RICHMOND, Va. - Virginia Tech's sudden re-entry in the Atlantic Coast Conference expansion picture created quite a stir on campus Thursday, and could put the Hokies in the position of facing a difficult decision.
"It's absolutely a double-edged sword," William C. Latham, a member of the school's Board of Visitors, said of the ACC's reconsideration of the Hokies. "It's too simplistic to call it a can of worms - it's a bucketful of worms."
ACC leaders decided during a conference call on Wednesday to again consider Virginia Tech in an expansion plan that also targets Miami, Syracuse and Boston College of the Big East. ACC presidents had previously rejected Virginia Tech as a target.
Since the ACC decided on May 16 to go after only the other three schools, Virginia Tech joined four other Big East football schools in a lawsuit against the ACC, Miami and Boston College, accusing them of conspiring to destroy the Big East. Before that, school officials had lobbied hard to be included if the ACC decided to expand.
If they got an invitation and decided to jump leagues, the Hokies would be portrayed as traitors who only looked out for themselves. If they chose to keep fighting for the Big East, "We'd have a lot of people very unhappy," Latham said.
Latham said he had a conversation with Virginia Tech president Charles Steger on Thursday, but declined to reveal what Steger told him about the latest developments. He said he assumed Steger spent the better part of the day on the telephone.
A government source told the AP on Wednesday that Steger planned to call board members Thursday to gauge how they felt about the possibilities now before them. Messages left with several other board members Thursday were not returned.
"From a personal perspective, and that's all I'll give you, I think some good things are happening," Latham said, declining to elaborate.
"Ultimately everyone's got to make a lot of choices," he said.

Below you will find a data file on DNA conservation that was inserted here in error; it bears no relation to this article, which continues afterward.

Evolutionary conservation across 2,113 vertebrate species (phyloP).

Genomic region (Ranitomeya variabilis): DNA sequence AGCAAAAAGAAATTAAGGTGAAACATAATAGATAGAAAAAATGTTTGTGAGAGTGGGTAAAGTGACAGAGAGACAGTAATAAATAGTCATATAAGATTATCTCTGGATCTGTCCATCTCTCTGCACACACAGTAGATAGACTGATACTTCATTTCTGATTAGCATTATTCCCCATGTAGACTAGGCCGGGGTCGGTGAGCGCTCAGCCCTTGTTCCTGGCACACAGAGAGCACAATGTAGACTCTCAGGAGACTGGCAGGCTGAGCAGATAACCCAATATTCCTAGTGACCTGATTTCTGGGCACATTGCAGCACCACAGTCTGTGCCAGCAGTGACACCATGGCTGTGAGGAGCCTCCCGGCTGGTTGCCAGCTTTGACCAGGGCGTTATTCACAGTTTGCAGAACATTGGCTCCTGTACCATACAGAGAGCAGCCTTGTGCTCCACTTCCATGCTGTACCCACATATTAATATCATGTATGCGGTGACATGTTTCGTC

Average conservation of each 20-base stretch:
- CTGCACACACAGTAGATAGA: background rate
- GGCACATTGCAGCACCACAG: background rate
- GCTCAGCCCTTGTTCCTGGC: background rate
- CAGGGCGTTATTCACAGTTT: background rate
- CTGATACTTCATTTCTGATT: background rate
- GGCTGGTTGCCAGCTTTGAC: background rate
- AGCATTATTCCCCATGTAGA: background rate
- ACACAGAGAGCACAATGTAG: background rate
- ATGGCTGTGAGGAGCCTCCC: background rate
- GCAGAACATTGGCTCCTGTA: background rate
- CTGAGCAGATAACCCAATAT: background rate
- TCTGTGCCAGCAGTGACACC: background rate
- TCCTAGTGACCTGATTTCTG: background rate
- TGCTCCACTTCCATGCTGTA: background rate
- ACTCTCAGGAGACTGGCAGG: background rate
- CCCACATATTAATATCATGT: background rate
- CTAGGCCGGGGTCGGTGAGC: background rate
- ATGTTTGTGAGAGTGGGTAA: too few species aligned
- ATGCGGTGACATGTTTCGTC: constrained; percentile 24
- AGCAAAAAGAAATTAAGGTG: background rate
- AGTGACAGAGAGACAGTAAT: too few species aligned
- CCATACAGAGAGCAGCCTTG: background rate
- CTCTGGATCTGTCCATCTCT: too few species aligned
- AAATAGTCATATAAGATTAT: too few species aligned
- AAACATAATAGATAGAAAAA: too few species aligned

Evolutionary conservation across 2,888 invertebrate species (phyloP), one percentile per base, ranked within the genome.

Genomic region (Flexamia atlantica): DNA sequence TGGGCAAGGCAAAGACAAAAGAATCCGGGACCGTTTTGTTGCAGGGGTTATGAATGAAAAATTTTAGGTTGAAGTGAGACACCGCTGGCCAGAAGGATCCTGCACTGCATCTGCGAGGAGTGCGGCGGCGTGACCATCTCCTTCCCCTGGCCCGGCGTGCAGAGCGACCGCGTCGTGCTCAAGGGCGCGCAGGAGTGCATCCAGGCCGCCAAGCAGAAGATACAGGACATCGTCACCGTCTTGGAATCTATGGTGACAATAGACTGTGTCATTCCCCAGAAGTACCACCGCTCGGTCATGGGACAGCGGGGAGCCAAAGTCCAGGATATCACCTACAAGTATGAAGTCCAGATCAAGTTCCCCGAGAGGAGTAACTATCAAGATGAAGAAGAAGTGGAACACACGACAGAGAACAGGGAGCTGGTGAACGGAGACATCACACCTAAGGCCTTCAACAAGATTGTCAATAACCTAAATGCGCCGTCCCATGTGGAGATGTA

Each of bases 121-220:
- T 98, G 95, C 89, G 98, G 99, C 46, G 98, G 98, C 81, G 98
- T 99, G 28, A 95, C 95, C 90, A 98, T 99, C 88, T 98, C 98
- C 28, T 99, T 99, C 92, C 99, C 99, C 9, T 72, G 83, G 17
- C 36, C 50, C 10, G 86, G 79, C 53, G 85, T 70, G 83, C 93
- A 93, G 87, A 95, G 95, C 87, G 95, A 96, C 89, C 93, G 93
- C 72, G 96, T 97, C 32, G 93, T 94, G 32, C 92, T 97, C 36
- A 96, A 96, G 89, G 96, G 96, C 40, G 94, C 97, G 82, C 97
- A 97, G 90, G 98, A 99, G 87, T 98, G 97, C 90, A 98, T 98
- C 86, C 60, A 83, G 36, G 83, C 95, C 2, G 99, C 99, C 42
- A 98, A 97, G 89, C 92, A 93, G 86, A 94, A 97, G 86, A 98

Steger learned of the possibility of being included in the expansion plan in a meeting with Georgia Tech president G. Wayne Clough in Blacksburg, Va., on Wednesday night.
Clough, a former dean of the college of engineering at Virginia Tech, told the AP Wednesday night he didn't meet with Steger in any official ACC capacity.
"It was a friend to a friend and I said any information I got from the meeting I would take back to my colleagues," he said.
The ACC's renewed interest in Virginia Tech, which a college source said was suggested by Virginia president John T. Casteen III during Wednesday's teleconference, is still in the exploratory stages, according to Wake Forest president Thomas Hearn.
"The Virginia Tech proposal was something that was just floated out there yesterday," Hearn said Thursday. "It's hard to tell if this thing has any legs yet."
Hearn said no future teleconferences among the ACC presidents and chancellors have been scheduled, but he expects the group will meet by phone early next week.
"I suspect it would be more of a status report," he said.
Hokies athletic director Jim Weaver was surprised by the developments Wednesday and met with Steger on Thursday morning. Weaver said the Hokies have not received an official invitation to join the ACC, and could only evaluate one if it came.
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